TwentyFeet aggregates metrics supplied by multiple online services. Image via fb.com
After the last blog post about the use of social media by West Michigan organizations, a reader asked a question about how to measure the use and results of social media by organizations.
That’s a good question, and it hits on a subject often debated by PR professionals.
There’s much to say, and I’ll try to avoid getting too bogged down in specifics and give the broad overview of social media measurement and evaluation.
Let me start by backing up.
When we talk about measuring social media, it’s best to be informed about PR evaluation generally. In other words, professionals want to avoid the trap of measuring only how well they're doing on social media — as opposed to what social media is doing to meet organizational goals.
General PR practice, whether in a specific campaign or ongoing organizational communication, follows a process commonly known by the acronym RACE: research, action plan, communication, evaluation.
So measuring social media should fit into the RACE framework. It's part of the overall evaluation of an organization’s communication.
Traditional PR evaluation has had a range of methods, ranging from weak to more sophisticated.
The weakest is to merely measure “production” or to show a client or boss the communication “product” generated, such as copies of news releases, brochures, ad tear sheets and so forth.
The equivalent in social media would be to show the number of tweets and status updates written over a period of time. But that only shows that a PR professional has done their job, not the results.
A slightly more meaningful measure is known as “exposure,” also referred to as “eyeballs reached.”
In media relations, this has traditionally involved generating clip reports or a collection of news clippings to show that news releases resulted in actual articles. It is assumed that the news was seen or read by lots of people.
In advertising, gross ratings points, a measure of the number of times an ad ran times the reported audience for a given media outlet, are reported to indicate exposure to a message.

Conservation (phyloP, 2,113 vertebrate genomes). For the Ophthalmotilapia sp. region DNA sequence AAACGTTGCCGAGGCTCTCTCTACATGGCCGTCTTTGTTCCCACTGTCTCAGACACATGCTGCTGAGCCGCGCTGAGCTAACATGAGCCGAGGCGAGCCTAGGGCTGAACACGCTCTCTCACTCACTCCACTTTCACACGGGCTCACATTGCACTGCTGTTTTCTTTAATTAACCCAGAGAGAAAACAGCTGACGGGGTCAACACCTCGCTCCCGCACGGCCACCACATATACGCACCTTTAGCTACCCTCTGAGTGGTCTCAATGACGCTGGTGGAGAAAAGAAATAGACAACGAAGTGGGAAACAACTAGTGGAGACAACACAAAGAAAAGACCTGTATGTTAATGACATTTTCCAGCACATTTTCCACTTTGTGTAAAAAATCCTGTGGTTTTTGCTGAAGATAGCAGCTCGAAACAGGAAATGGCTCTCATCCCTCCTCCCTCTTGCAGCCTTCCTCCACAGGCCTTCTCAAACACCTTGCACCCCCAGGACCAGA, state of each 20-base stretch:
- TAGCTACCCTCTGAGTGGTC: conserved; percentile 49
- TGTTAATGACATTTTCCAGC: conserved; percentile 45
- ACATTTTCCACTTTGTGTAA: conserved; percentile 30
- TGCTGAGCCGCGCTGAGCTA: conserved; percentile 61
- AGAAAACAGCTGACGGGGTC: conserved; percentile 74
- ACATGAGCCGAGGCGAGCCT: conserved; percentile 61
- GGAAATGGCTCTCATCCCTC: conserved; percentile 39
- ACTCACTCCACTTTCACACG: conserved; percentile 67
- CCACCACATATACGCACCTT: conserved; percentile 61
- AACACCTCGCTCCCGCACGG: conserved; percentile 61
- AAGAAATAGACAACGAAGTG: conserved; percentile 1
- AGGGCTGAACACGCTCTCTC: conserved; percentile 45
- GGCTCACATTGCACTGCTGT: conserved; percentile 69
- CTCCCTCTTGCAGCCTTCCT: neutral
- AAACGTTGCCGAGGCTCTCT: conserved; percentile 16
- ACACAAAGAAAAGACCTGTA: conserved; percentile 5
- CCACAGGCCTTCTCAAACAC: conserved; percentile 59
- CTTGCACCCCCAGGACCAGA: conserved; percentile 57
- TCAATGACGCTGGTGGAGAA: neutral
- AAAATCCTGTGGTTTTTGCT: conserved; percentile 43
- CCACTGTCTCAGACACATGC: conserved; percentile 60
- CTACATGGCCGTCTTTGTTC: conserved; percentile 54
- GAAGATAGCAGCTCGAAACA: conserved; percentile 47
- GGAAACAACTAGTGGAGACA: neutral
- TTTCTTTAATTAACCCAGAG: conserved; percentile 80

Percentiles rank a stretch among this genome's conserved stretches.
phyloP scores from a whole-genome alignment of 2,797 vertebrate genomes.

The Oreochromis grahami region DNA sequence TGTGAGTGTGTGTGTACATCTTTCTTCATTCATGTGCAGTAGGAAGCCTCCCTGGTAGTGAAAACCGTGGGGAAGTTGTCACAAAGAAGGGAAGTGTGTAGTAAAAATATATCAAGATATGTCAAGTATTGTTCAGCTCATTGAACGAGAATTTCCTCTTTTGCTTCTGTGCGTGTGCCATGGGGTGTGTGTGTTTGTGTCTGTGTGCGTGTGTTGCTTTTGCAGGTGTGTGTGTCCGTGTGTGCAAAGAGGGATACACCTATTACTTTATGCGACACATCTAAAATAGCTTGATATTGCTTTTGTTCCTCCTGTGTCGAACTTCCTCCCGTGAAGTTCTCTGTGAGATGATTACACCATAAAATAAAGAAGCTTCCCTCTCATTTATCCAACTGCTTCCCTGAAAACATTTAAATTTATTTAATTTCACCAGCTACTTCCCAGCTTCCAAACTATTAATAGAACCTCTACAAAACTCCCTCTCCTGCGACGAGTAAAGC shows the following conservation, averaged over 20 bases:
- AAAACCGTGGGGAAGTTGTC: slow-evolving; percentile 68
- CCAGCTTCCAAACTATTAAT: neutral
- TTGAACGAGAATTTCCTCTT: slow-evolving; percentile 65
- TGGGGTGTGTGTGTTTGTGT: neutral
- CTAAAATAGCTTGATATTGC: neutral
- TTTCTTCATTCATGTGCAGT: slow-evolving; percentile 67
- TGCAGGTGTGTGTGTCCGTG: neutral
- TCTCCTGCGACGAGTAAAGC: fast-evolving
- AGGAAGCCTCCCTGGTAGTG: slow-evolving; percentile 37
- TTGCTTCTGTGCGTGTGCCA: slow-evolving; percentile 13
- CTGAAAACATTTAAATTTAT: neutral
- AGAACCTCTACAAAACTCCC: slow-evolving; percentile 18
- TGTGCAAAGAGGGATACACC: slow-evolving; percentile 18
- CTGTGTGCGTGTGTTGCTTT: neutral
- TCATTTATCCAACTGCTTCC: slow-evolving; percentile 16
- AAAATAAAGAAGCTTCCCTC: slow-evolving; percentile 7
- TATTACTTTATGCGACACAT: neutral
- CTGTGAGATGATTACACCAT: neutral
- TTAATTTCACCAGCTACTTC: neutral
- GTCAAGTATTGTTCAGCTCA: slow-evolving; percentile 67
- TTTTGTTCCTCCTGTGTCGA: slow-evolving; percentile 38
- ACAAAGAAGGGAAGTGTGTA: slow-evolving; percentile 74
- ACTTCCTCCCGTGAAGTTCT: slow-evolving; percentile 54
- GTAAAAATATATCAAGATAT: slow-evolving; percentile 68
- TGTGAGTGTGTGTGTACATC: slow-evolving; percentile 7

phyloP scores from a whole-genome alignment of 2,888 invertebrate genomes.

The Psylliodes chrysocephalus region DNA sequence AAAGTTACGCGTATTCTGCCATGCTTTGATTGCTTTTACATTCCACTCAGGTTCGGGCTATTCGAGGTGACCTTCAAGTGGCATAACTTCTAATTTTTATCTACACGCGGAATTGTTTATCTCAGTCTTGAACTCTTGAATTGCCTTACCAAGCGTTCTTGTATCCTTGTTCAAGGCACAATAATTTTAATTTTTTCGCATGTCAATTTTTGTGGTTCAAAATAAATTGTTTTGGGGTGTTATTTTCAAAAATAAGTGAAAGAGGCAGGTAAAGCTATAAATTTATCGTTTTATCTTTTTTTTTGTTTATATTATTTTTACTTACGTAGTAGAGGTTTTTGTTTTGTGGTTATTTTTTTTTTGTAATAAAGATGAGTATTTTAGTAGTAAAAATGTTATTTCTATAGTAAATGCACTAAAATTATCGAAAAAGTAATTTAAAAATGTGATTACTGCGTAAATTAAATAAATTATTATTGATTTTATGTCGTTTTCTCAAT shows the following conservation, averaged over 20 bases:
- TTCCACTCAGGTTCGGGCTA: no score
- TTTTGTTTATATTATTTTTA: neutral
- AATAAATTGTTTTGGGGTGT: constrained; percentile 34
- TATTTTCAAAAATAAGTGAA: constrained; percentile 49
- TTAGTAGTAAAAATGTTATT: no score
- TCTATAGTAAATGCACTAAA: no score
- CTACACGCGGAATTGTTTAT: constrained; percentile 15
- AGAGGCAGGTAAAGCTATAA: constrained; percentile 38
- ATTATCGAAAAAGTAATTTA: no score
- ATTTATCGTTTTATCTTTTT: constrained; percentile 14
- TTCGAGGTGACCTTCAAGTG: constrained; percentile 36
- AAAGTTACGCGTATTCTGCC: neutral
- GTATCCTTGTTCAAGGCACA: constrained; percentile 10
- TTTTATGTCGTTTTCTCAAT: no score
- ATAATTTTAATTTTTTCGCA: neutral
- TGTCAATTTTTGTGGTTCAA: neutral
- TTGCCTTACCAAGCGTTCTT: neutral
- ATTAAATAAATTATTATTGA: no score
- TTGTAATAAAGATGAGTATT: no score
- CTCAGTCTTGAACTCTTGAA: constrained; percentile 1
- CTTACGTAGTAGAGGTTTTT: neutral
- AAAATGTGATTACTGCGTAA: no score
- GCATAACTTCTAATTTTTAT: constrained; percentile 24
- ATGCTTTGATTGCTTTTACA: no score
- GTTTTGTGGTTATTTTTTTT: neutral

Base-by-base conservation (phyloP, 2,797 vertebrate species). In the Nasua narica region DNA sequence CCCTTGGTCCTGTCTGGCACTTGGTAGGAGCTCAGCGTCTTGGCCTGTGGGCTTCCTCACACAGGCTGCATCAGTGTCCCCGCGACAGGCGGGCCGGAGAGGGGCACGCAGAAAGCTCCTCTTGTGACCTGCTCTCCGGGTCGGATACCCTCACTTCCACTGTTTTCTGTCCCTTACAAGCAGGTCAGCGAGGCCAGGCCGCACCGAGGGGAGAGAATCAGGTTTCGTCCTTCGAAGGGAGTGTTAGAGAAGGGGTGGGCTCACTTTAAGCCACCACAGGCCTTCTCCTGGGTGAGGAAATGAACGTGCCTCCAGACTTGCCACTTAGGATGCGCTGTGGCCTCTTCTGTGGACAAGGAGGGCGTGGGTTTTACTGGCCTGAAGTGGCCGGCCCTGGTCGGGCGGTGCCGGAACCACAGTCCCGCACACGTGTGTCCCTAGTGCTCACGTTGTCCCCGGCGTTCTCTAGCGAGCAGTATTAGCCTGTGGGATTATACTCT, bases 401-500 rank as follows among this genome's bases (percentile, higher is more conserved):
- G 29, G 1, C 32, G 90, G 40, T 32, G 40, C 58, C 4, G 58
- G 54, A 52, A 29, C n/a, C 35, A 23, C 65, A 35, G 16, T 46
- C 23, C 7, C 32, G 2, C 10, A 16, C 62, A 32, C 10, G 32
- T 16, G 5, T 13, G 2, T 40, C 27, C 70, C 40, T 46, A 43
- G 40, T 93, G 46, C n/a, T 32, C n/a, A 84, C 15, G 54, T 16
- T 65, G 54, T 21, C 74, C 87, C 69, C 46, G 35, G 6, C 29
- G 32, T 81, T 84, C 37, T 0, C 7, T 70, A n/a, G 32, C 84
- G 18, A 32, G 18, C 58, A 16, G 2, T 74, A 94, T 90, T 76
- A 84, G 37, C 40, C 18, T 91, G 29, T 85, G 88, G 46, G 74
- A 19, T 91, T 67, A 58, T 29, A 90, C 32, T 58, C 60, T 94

The equivalent of this in social media is to count “friends” and “followers.”
But, as many people realize, just because a company page or account has lots of followers, there is no guarantee that every one of them saw a given post.
Facebook has tried to help with this by showing how many are online at the time of a page update to indicate how many see a given post for a more accurate attempt to measure exposure.
Facebook’s built-in “Insights” can give more aggregated data of exposure or reach, including those who see a page update that has been shared with followers’ own networks.
But the gold standard in PR measurement is response.
When writing the action plan part of the RACE process mentioned above, practitioners should write clearly measureable objectives in terms of a specified audience increase in awareness, attitude or action (what I tell my students are the “3 As”).
For awareness and attitude change, this often involves surveys and other more-involved measures.
Action objectives can be measured often by observation, such as donations received or sales figures that increase in correlation to communication efforts.
Measuring outcomes in social media can be done using a variety of techniques built in to social media campaigns.
For example, posting links back to specific pages on an organization’s website and measuring traffic inbound from Twitter, Facebook and other social media platforms using a website’s built-in stats or a service like Google Analytics.
Sentiment analysis, or comparing positive and negative comments on social media channels, can be done manually doing searches on Twitter hashtags or searching for an organization’s name within social media platforms — or a standard Google search — and assess the tone and attitude of what people are saying.
There are a host of free and paid services to help busy professionals do more analysis of their social media efforts.
Return on investment
I need to make a quick comment about return on investment or ROI measures.
As in all forms of PR measurement, the results are not always immediate, direct or monetary. Nor should they be, necessarily.
What public relations does generally, and social media even more specifically, is help organizations build relationships and an environment in which a direct sales pitch or other specific goals push will be more successful.
People don’t buy cars, or even meals at a specific restaurant, after every social media update. The idea is to build relationship and reputation, and the specific outcomes will follow when an individual is ready to act and an organization active in social media is top of mind and positively regarded.
Return on engagement
That leads to final measure of public relations that has become more stressed in the era of social media: the measure of relationships and engagement.
Engagement can be measured in social media by looking at the comments, replies, mentions and shares of the information, photos, videos and links an organization posts on social media.
Social media is supposed to be about dialogue, not just marketing pitches. So measuring the dialogue is what matters.
Academics have ways to measure relationships specifically.
Scales have been developed for determining not just if there are relationships, but the quality of them.
These include the degree to which specific publics say they trust an organization, are satisfied with the relationship, feel there is mutual control of conversations and other factors.
For more on this, there is an excellent free paper “Guidelines for Measuring Relationships in Public Relations” at the Institute for Public Relations.